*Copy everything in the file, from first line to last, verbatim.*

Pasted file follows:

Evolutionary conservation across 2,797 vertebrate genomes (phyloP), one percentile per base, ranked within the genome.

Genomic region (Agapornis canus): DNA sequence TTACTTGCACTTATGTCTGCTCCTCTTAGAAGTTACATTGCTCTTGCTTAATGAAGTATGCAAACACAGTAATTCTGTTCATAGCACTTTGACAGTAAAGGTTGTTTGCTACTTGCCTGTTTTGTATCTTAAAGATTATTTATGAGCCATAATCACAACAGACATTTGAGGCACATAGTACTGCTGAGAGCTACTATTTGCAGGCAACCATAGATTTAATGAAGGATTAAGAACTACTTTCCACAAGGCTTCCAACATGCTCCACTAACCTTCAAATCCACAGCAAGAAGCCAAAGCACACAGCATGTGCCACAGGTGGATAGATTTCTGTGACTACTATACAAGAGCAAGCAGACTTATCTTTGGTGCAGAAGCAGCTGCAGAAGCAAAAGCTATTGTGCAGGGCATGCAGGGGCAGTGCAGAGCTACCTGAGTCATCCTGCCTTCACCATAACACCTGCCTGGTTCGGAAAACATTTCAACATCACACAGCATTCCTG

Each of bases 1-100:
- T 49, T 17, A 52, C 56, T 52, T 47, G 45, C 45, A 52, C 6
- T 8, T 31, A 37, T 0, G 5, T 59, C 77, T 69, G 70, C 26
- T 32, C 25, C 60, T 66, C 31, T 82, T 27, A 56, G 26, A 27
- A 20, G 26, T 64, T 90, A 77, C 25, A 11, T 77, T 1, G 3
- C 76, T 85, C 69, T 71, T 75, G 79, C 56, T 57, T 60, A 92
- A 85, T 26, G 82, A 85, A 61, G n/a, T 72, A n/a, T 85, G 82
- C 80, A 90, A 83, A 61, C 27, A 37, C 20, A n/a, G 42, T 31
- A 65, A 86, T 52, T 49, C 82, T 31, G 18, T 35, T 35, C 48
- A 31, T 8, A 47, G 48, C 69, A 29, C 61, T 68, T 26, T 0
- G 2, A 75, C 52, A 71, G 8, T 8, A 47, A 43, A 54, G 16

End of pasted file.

Evolutionary conservation across 2,797 vertebrate genomes (phyloP), one percentile per base, ranked within the genome.

Genomic region (Agapornis canus): DNA sequence TTACTTGCACTTATGTCTGCTCCTCTTAGAAGTTACATTGCTCTTGCTTAATGAAGTATGCAAACACAGTAATTCTGTTCATAGCACTTTGACAGTAAAGGTTGTTTGCTACTTGCCTGTTTTGTATCTTAAAGATTATTTATGAGCCATAATCACAACAGACATTTGAGGCACATAGTACTGCTGAGAGCTACTATTTGCAGGCAACCATAGATTTAATGAAGGATTAAGAACTACTTTCCACAAGGCTTCCAACATGCTCCACTAACCTTCAAATCCACAGCAAGAAGCCAAAGCACACAGCATGTGCCACAGGTGGATAGATTTCTGTGACTACTATACAAGAGCAAGCAGACTTATCTTTGGTGCAGAAGCAGCTGCAGAAGCAAAAGCTATTGTGCAGGGCATGCAGGGGCAGTGCAGAGCTACCTGAGTCATCCTGCCTTCACCATAACACCTGCCTGGTTCGGAAAACATTTCAACATCACACAGCATTCCTG

Each of bases 1-100:
- T 49, T 17, A 52, C 56, T 52, T 47, G 45, C 45, A 52, C 6
- T 8, T 31, A 37, T 0, G 5, T 59, C 77, T 69, G 70, C 26
- T 32, C 25, C 60, T 66, C 31, T 82, T 27, A 56, G 26, A 27
- A 20, G 26, T 64, T 90, A 77, C 25, A 11, T 77, T 1, G 3
- C 76, T 85, C 69, T 71, T 75, G 79, C 56, T 57, T 60, A 92
- A 85, T 26, G 82, A 85, A 61, G n/a, T 72, A n/a, T 85, G 82
- C 80, A 90, A 83, A 61, C 27, A 37, C 20, A n/a, G 42, T 31
- A 65, A 86, T 52, T 49, C 82, T 31, G 18, T 35, T 35, C 48
- A 31, T 8, A 47, G 48, C 69, A 29, C 61, T 68, T 26, T 0
- G 2, A 75, C 52, A 71, G 8, T 8, A 47, A 43, A 54, G 16